Tag Archives: youth

Ghana’s Growing Pains: Young People’s Economic Priorities Differ from Government’s Plans

Ghana’s disconnect between the government’s focus on agriculture and young people’s desire for better-quality jobs poses an obstacle to democracy and economic development.

Ghana’s millennial generation wants a change to the status quo, and with 57 percent of the country’s population under the age of 25, it is time for leaders to take note. The new government hopes that strengthening the agriculture sector will help to create jobs and combat youth unemployment. However, the government may have to convince young Ghanaians that focusing on agriculture is the right solution, according to a national survey sponsored by the Center for International Private Enterprise (CIPE). The country’s economic landscape is changing, and with increasing connectivity and the rise of Accra as a regional hub, young people will not be content with their parents’ agricultural jobs. Instead, they want stable work that benefits from the promises of a transitioning economy.

In Ghana, the disconnect between opportunities presented by the government and the type of jobs that young people want poses a major obstacle to democracy and economic development. Education holds the promise of access to better jobs, and the government will be under pressure to deliver these jobs as more of the country’s youth reach working age. What constitutes a quality job for young Ghanaians? For now, the answer does not seem to lie in agricultural jobs. In order to respond to the needs of Ghanaian millennials and support economic growth and transition, it is an increasingly important question to ask.

Cocoa is a top export of West African countries, including Ghana.

Since taking office in early 2017, Ghanaian President Nana Akufo-Addo has launched five policy initiatives to support agriculture, education access, and job creation, and foster a business-friendly environment. Following Akufo-Addo’s election victory in December of 2016, CIPE and the Institute of Economic Affairs (IEA) in Ghana conducted a national survey of Ghanaians’ top policy priorities. VOTO Mobile administered the survey via cell phone in March 2017 to 1,641 people across Ghana’s 10 regions. The survey results, as interpreted by CIPE, indicate national support for reducing barriers to education, and a shift away from agriculture among younger Ghanaians.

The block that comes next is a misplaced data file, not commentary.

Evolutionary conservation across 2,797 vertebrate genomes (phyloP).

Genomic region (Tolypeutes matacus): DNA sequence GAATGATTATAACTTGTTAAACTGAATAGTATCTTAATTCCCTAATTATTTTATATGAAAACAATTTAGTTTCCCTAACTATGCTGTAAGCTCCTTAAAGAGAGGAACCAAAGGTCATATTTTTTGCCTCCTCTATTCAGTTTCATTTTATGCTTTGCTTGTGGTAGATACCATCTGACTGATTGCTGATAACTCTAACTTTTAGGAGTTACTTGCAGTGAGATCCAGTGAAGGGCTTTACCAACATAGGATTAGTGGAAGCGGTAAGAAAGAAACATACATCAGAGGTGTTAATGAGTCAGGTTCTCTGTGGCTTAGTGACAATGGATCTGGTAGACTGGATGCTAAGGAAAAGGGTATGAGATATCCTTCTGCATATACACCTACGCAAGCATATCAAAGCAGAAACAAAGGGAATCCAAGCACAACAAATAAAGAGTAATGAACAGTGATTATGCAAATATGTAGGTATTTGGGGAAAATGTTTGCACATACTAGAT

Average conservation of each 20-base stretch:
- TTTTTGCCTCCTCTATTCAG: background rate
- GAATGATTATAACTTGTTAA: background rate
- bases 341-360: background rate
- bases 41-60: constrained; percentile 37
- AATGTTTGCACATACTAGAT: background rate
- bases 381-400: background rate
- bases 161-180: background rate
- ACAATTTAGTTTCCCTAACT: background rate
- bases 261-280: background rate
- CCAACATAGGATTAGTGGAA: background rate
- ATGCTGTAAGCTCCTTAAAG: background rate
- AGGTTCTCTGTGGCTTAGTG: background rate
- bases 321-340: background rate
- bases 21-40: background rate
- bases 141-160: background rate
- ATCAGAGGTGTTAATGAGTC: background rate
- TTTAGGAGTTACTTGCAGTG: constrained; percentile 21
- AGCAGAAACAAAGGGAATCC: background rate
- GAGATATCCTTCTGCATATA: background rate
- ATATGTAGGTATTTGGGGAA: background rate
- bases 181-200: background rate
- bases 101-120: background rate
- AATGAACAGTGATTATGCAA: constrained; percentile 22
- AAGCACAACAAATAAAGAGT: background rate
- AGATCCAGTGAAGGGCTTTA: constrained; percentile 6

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A Call for Democratic Re-engagement

Protest in Warsaw, Poland. Photo by Lukasz Kaminski.

Every year on September 15, the United Nations’ International Day of Democracy offers an opportunity to reflect on the state of democracy and the challenges facing it. This year’s theme spotlights the need to strengthen democratic institutions against a backdrop of increasing disparities of economic opportunity.

In Central and Eastern Europe, those disparities have become more prominent in recent years, heightening the need to re-examine assumptions about the region’s transitions. Although the region made great strides in building democratic institutions and growing market economies over the course of two decades, the quality of—and support for—democracy has started to decline. Corruption has become a way of life in Hungary, where the government doles out public money based on political loyalty and friendships. In Poland, the government has exerted undue influence over the judiciary system, depriving citizens of their fundamental democratic freedoms.

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Democracy that Delivers Podcast #71: Joshua Muwanguzi and Derrick Magoola Discuss How Entrepreneurship Changes Lives

Students from Ndejje University in Uganda participating in an Entrepreneurship Club training in 2015

On a recent trip to Uganda, Henry LaGue, CIPE Program Officer for Africa, and Ryan Musser, CIPE Assistant Program Officer for Africa, sat down with two CIPE-supported entrepreneurship club graduates to discuss how the skills they learned through the club has helped them become successful. The conversation covers how the guests took what they learned in the club to start their own businesses and tackle the challenges they have faced along the way.

In a discussion led by interviewer LaGue, Muwanguzi talks about how his work as a youth advocate helps Ugandan youth to develop the skills to be successful in life and business. Magoola describes how he established his real estate marketing agency. They also discuss the high number of informal businesses in Uganda and the role of entrepreneurship training in helping aspiring entrepreneurs learn how to establish sustainable businesses in the formal economy.